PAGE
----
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Tuesday, 14 November 1905


Senator Lt Col GOULD (New South Wales) - It is very undesirable that this Bill should be pushed on at this hour of the night. Ministers have taken up the attitude that little or no reply shall be made to any objections raised against the Bill from this side. Senator Playford has said that he is prepared to believe that members of the present Ministry and of any Ministry who may succeed them will do all that is sensible and reasonable. I tell the honorable senator plainly that I have not that confidence in the Ministry. I believe they are as capable of making mistakes as other Ministries have been in the Commonwealth or elsewhere. So far as future Ministeries are concerned, I have no doubt the same thing may be said of them from whichever side in politics they come. It should not be forgotten that we are merely amateurs in dealing with this matter. Ministers are certainly amateurs on the subject of this Bill, because there is not one member of the present Government who is a commercial man. I ask whether any one of them has had such a commercial training as would entitle him to deal with a measure like this?


Senator Pearce - The Minister of Defence has had as good a commercial training as have some of the persons who have written leading articles that have been quoted by the honorable senator.


Senator Lt Col GOULD .- What commercial training has the Minister for Defence had? I am aware that he has been a Minister of the Crown for many Years, and that he has been Minister for Trade and Customs in South' Australia.


Senator Guthrie - He is a director of public companies.


Senator Lt Col GOULD - That does not make the honorable senator an expert in dealing with matters of this kind.


Senator Playford - I have been the liquidator of a burst up bank, and I learnt a good many wrinkles then as to the way in which commercial men deal with banks.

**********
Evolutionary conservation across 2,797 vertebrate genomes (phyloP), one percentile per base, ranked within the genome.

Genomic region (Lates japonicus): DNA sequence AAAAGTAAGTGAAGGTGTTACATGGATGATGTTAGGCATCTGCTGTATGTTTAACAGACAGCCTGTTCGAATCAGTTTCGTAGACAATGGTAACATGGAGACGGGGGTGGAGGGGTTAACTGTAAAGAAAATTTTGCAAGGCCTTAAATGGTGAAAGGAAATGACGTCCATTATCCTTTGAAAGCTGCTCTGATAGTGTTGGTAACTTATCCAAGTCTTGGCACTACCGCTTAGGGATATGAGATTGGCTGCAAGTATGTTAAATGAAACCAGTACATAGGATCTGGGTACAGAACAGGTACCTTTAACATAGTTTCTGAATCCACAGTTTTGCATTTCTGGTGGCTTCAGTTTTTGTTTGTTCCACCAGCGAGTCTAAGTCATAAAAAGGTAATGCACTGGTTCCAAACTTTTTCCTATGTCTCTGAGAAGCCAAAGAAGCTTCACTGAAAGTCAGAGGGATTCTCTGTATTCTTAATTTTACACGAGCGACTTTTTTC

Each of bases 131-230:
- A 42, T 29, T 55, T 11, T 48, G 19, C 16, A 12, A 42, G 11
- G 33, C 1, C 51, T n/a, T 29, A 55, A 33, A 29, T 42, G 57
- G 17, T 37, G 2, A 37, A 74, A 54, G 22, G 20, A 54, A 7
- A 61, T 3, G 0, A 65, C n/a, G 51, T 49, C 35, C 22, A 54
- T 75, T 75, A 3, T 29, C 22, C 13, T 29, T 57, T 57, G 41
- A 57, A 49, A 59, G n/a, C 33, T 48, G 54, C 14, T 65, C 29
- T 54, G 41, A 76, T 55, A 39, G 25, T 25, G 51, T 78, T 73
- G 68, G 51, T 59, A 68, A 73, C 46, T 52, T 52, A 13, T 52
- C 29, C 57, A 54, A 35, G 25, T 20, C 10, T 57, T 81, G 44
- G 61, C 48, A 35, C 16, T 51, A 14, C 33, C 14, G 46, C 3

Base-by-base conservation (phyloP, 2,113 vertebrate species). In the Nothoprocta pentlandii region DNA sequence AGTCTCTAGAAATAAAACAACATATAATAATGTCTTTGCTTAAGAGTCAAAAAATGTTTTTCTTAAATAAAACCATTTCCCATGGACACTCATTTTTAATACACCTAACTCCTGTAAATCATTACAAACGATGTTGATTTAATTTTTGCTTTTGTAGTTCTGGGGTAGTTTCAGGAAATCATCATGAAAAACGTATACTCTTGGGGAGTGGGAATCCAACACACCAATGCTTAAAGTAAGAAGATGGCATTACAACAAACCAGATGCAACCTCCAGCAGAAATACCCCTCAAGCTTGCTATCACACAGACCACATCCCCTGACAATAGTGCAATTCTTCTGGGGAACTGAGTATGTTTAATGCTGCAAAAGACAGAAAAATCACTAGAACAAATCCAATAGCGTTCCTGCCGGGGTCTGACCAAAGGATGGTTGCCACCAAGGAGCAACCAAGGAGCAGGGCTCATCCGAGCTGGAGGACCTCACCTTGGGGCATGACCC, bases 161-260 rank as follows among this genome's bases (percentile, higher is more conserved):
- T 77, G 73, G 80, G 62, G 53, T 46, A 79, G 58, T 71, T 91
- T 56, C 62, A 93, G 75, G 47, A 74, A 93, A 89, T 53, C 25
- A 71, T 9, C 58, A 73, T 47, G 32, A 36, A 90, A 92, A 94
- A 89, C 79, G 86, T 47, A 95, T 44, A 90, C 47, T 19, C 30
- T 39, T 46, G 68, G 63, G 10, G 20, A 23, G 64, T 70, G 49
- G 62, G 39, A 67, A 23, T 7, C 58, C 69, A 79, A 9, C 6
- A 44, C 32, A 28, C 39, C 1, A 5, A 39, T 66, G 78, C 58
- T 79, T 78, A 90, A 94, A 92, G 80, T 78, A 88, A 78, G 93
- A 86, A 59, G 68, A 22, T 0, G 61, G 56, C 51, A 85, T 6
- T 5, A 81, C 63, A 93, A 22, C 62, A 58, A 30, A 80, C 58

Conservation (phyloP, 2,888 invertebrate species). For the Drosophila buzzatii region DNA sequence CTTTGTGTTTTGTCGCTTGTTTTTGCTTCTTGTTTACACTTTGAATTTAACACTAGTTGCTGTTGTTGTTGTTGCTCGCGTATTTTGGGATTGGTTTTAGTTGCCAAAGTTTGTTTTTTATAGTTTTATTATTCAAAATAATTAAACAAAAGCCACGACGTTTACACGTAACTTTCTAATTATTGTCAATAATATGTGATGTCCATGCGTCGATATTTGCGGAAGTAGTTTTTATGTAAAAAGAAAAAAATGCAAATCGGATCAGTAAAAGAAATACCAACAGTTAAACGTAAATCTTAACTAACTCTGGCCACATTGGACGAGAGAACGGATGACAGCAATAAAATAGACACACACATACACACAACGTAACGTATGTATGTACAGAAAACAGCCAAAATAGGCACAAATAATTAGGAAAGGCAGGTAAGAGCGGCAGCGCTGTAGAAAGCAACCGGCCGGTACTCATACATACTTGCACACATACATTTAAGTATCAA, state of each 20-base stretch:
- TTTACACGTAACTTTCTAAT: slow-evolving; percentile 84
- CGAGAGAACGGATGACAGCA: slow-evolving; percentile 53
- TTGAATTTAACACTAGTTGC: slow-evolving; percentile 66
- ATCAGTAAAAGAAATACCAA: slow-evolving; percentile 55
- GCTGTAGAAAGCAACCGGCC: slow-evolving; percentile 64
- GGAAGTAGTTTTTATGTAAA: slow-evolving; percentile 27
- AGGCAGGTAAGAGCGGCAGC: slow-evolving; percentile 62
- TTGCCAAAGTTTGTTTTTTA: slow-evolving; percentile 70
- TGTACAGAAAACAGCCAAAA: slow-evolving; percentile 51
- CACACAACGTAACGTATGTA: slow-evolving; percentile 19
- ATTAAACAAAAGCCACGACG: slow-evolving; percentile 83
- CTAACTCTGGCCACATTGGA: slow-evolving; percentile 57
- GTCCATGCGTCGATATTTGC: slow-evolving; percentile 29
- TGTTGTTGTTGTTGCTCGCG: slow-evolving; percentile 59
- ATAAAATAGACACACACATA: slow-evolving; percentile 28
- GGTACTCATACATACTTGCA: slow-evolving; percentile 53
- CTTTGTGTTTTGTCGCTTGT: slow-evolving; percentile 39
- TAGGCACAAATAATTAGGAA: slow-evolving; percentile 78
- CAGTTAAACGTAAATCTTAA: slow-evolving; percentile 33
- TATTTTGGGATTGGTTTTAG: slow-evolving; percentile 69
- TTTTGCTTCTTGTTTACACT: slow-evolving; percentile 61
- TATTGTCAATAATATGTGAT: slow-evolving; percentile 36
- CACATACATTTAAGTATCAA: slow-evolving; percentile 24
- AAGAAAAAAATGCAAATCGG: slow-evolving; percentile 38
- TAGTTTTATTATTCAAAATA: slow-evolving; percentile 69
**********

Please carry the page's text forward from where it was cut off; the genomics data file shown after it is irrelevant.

Senator Lt Col GOULD .- The Minister has had no connexion with commercial pursuits which entitles him to speak as an expert on the subject dealt with in this Bill. I am aware that honorable senators opposite have made up their minds, and are prepared to adopt a certain course of action. They have taken good care to provide no pairs for honorable senators on this side.


Senator Playford - Honorable senators opposite would then have counted out the Senate.


Senator Lt Col GOULD .- That is an admission that what I say is correct. I protestagainst going on any further with this Bill to-night.

Senator Sir JOSIAHSYMON (South Australia). - I shall vote against the first sub-clause, but first of all I intend to move an amendment. I move -

That the following words be added to subclause1 - " Provided that the place of origin of the goods shall not be a trade description within this section."

The object of the amendment is to bring the clause into conformity with the law as it stands at present in England.


Senator Playford - No; the law in England has not been altered, I think.


Senator Sir JOSIAH SYMON - The ground upon which an alteration was recommended in England was that to have the place of origin as a trade description wouldseriously restrict trade, and injure the business of warehousemen and small masters.

Senator MACFARLANE(Tasmania).I take it that "place of origin " means place of manufacture. How is the importer in Australia! to know the place of origin of the goods which he buys through his agent in London ? If we do not take out those words we shall be penalizing the importer for something he cannot help. It will be very unjust, and will do the country no good. It is not a question of duty, because it does not affect the Customs Department in any way. I shall support the amendment.

Question - That the words proposed to be added to sub-clause1 be added - put.







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